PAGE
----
Methods for enhancing the reproducibility of biomedical research findings using electronic health records.

BioData Min 2017 11;10:31. Epub 2017 Sep 11.

EHR Research Group, Department of Non-communicable Disease Epidemiology, London School of Hygiene and Tropical Medicine, Keppel Streeet, London, WC1E 7HT UK.

Background: The ability of external investigators to reproduce published scientific findings is critical for the evaluation and validation of biomedical research by the wider community. However, a substantial proportion of health research using electronic health records (EHR), data collected and generated during clinical care, is potentially not reproducible mainly due to the fact that the implementation details of most data preprocessing, cleaning, phenotyping and analysis approaches are not systematically made available or shared. With the complexity, volume and variety of electronic health record data sources made available for research steadily increasing, it is critical to ensure that scientific findings from EHR data are reproducible and replicable by researchers. Reporting guidelines, such as RECORD and STROBE, have set a solid foundation by recommending a series of items for researchers to include in their research outputs. Researchers however often lack the technical tools and methodological approaches to actuate such recommendations in an efficient and sustainable manner.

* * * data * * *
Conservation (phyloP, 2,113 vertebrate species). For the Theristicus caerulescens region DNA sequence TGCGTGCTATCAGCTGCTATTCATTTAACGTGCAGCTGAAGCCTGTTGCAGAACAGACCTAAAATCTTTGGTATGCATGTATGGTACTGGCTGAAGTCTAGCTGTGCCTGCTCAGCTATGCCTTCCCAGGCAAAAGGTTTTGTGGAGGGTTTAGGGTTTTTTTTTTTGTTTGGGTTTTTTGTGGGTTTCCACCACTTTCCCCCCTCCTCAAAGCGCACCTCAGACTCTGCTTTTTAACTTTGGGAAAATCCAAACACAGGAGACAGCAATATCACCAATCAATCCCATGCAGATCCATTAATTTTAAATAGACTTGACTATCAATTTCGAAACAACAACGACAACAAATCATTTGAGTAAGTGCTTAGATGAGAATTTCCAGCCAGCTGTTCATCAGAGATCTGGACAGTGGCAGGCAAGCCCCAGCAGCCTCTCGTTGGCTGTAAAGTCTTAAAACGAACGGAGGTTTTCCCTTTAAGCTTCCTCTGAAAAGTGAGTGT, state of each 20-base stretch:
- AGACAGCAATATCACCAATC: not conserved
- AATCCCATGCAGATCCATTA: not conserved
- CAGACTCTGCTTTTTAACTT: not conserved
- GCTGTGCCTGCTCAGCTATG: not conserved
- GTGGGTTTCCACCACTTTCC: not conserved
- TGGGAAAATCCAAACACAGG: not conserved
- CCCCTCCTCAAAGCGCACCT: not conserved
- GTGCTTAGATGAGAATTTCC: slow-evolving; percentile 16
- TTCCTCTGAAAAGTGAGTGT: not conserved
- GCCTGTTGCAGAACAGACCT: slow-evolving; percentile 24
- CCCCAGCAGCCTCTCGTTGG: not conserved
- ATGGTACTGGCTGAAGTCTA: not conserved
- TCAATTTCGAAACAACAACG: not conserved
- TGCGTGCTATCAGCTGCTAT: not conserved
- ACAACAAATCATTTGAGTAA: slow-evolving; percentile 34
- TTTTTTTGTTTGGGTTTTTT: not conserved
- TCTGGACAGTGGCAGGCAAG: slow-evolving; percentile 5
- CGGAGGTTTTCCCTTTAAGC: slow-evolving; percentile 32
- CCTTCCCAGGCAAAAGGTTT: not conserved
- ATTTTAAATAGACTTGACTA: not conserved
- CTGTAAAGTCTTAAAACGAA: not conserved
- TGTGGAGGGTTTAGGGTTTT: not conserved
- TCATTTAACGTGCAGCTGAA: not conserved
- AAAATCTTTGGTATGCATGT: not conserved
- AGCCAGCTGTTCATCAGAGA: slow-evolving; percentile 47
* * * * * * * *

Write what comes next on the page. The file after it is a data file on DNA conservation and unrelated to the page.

Results: In this paper, we review and propose a series of methods and tools utilized in adjunct scientific disciplines that can be used to enhance the reproducibility of research using electronic health records and enable researchers to report analytical approaches in a transparent manner. Specifically, we discuss the adoption of scientific software engineering principles and best-practices such as test-driven development, source code revision control systems, literate programming and the standardization and re-use of common data management and analytical approaches.

Conclusion: The adoption of such approaches will enable scientists to systematically document and share EHR analytical workflows and increase the reproducibility of biomedical research using such complex data sources.

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Source
http://dx.doi.org/10.1186/s13040-017-0151-7DOI Listing
http://www.ncbi.nlm.nih.gov/pmc/articles/PMC5594436PMC
September 2017
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